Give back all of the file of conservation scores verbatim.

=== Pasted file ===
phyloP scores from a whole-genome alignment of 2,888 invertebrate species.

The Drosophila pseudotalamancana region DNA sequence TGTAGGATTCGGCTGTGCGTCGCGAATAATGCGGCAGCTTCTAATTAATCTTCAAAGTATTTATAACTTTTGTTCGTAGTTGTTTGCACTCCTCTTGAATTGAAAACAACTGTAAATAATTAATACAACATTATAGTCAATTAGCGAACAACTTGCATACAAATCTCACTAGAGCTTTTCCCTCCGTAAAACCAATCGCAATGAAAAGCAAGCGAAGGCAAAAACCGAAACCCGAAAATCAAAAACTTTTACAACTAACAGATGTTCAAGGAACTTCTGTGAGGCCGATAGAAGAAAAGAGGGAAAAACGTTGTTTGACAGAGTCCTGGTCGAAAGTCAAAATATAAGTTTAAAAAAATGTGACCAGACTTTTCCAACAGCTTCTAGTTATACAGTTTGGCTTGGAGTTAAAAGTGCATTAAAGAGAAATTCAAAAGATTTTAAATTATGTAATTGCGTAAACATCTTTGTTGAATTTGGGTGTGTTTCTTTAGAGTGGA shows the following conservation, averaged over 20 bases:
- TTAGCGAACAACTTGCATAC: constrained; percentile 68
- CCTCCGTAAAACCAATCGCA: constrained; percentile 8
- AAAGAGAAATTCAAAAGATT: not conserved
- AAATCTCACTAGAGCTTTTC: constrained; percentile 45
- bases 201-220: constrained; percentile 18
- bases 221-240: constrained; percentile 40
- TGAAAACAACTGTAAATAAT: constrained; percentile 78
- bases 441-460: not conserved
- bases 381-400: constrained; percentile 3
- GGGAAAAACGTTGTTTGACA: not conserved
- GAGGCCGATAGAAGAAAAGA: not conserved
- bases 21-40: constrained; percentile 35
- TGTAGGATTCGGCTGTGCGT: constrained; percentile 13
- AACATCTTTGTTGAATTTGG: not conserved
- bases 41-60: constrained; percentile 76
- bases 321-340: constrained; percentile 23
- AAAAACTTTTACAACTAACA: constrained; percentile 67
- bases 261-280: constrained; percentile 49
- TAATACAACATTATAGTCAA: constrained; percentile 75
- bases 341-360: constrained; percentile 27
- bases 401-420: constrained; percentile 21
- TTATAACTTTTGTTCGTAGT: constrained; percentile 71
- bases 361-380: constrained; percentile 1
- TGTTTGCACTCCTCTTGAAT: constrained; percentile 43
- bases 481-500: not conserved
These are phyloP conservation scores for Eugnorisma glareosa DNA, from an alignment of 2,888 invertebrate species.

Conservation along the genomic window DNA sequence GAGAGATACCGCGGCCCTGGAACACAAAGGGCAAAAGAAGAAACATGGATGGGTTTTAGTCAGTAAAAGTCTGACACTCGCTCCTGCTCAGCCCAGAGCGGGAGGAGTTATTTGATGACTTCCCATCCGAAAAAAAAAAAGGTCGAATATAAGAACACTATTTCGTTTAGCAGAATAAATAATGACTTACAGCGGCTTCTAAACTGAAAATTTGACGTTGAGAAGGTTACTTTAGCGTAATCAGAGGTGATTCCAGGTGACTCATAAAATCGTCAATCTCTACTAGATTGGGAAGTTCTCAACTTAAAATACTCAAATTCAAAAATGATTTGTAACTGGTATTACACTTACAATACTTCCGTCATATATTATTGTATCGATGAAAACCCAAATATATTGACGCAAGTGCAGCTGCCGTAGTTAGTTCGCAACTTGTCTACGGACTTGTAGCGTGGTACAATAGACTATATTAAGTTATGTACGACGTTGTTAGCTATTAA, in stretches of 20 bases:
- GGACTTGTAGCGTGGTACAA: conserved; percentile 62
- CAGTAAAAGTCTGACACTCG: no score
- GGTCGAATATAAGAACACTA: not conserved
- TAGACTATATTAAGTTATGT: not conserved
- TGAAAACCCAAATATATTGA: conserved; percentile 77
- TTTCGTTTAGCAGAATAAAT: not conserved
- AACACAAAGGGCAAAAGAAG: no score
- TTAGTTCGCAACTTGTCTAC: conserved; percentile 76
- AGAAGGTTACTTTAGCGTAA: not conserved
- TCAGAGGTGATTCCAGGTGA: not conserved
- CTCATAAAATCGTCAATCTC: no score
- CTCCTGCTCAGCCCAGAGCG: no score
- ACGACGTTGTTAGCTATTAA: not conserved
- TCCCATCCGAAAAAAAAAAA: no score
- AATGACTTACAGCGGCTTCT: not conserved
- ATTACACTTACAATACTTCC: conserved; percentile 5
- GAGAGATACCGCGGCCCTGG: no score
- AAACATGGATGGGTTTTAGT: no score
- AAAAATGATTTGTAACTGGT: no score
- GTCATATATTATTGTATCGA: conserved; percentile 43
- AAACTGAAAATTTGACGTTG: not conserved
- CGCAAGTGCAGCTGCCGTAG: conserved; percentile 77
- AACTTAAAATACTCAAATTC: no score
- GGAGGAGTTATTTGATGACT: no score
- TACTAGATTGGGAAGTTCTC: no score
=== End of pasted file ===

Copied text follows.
phyloP scores from a whole-genome alignment of 2,888 invertebrate species.

The Drosophila pseudotalamancana region DNA sequence TGTAGGATTCGGCTGTGCGTCGCGAATAATGCGGCAGCTTCTAATTAATCTTCAAAGTATTTATAACTTTTGTTCGTAGTTGTTTGCACTCCTCTTGAATTGAAAACAACTGTAAATAATTAATACAACATTATAGTCAATTAGCGAACAACTTGCATACAAATCTCACTAGAGCTTTTCCCTCCGTAAAACCAATCGCAATGAAAAGCAAGCGAAGGCAAAAACCGAAACCCGAAAATCAAAAACTTTTACAACTAACAGATGTTCAAGGAACTTCTGTGAGGCCGATAGAAGAAAAGAGGGAAAAACGTTGTTTGACAGAGTCCTGGTCGAAAGTCAAAATATAAGTTTAAAAAAATGTGACCAGACTTTTCCAACAGCTTCTAGTTATACAGTTTGGCTTGGAGTTAAAAGTGCATTAAAGAGAAATTCAAAAGATTTTAAATTATGTAATTGCGTAAACATCTTTGTTGAATTTGGGTGTGTTTCTTTAGAGTGGA shows the following conservation, averaged over 20 bases:
- TTAGCGAACAACTTGCATAC: constrained; percentile 68
- CCTCCGTAAAACCAATCGCA: constrained; percentile 8
- AAAGAGAAATTCAAAAGATT: not conserved
- AAATCTCACTAGAGCTTTTC: constrained; percentile 45
- bases 201-220: constrained; percentile 18
- bases 221-240: constrained; percentile 40
- TGAAAACAACTGTAAATAAT: constrained; percentile 78
- bases 441-460: not conserved
- bases 381-400: constrained; percentile 3
- GGGAAAAACGTTGTTTGACA: not conserved
- GAGGCCGATAGAAGAAAAGA: not conserved
- bases 21-40: constrained; percentile 35
- TGTAGGATTCGGCTGTGCGT: constrained; percentile 13
- AACATCTTTGTTGAATTTGG: not conserved
- bases 41-60: constrained; percentile 76
- bases 321-340: constrained; percentile 23
- AAAAACTTTTACAACTAACA: constrained; percentile 67
- bases 261-280: constrained; percentile 49
- TAATACAACATTATAGTCAA: constrained; percentile 75
- bases 341-360: constrained; percentile 27
- bases 401-420: constrained; percentile 21
- TTATAACTTTTGTTCGTAGT: constrained; percentile 71
- bases 361-380: constrained; percentile 1
- TGTTTGCACTCCTCTTGAAT: constrained; percentile 43
- bases 481-500: not conserved
These are phyloP conservation scores for Eugnorisma glareosa DNA, from an alignment of 2,888 invertebrate species.

Conservation along the genomic window DNA sequence GAGAGATACCGCGGCCCTGGAACACAAAGGGCAAAAGAAGAAACATGGATGGGTTTTAGTCAGTAAAAGTCTGACACTCGCTCCTGCTCAGCCCAGAGCGGGAGGAGTTATTTGATGACTTCCCATCCGAAAAAAAAAAAGGTCGAATATAAGAACACTATTTCGTTTAGCAGAATAAATAATGACTTACAGCGGCTTCTAAACTGAAAATTTGACGTTGAGAAGGTTACTTTAGCGTAATCAGAGGTGATTCCAGGTGACTCATAAAATCGTCAATCTCTACTAGATTGGGAAGTTCTCAACTTAAAATACTCAAATTCAAAAATGATTTGTAACTGGTATTACACTTACAATACTTCCGTCATATATTATTGTATCGATGAAAACCCAAATATATTGACGCAAGTGCAGCTGCCGTAGTTAGTTCGCAACTTGTCTACGGACTTGTAGCGTGGTACAATAGACTATATTAAGTTATGTACGACGTTGTTAGCTATTAA, in stretches of 20 bases:
- GGACTTGTAGCGTGGTACAA: conserved; percentile 62
- CAGTAAAAGTCTGACACTCG: no score
- GGTCGAATATAAGAACACTA: not conserved
- TAGACTATATTAAGTTATGT: not conserved
- TGAAAACCCAAATATATTGA: conserved; percentile 77
- TTTCGTTTAGCAGAATAAAT: not conserved
- AACACAAAGGGCAAAAGAAG: no score
- TTAGTTCGCAACTTGTCTAC: conserved; percentile 76
- AGAAGGTTACTTTAGCGTAA: not conserved
- TCAGAGGTGATTCCAGGTGA: not conserved
- CTCATAAAATCGTCAATCTC: no score
- CTCCTGCTCAGCCCAGAGCG: no score
- ACGACGTTGTTAGCTATTAA: not conserved
- TCCCATCCGAAAAAAAAAAA: no score
- AATGACTTACAGCGGCTTCT: not conserved
- ATTACACTTACAATACTTCC: conserved; percentile 5
- GAGAGATACCGCGGCCCTGG: no score
- AAACATGGATGGGTTTTAGT: no score
- AAAAATGATTTGTAACTGGT: no score
- GTCATATATTATTGTATCGA: conserved; percentile 43
- AAACTGAAAATTTGACGTTG: not conserved
- CGCAAGTGCAGCTGCCGTAG: conserved; percentile 77
- AACTTAAAATACTCAAATTC: no score
- GGAGGAGTTATTTGATGACT: no score
- TACTAGATTGGGAAGTTCTC: no score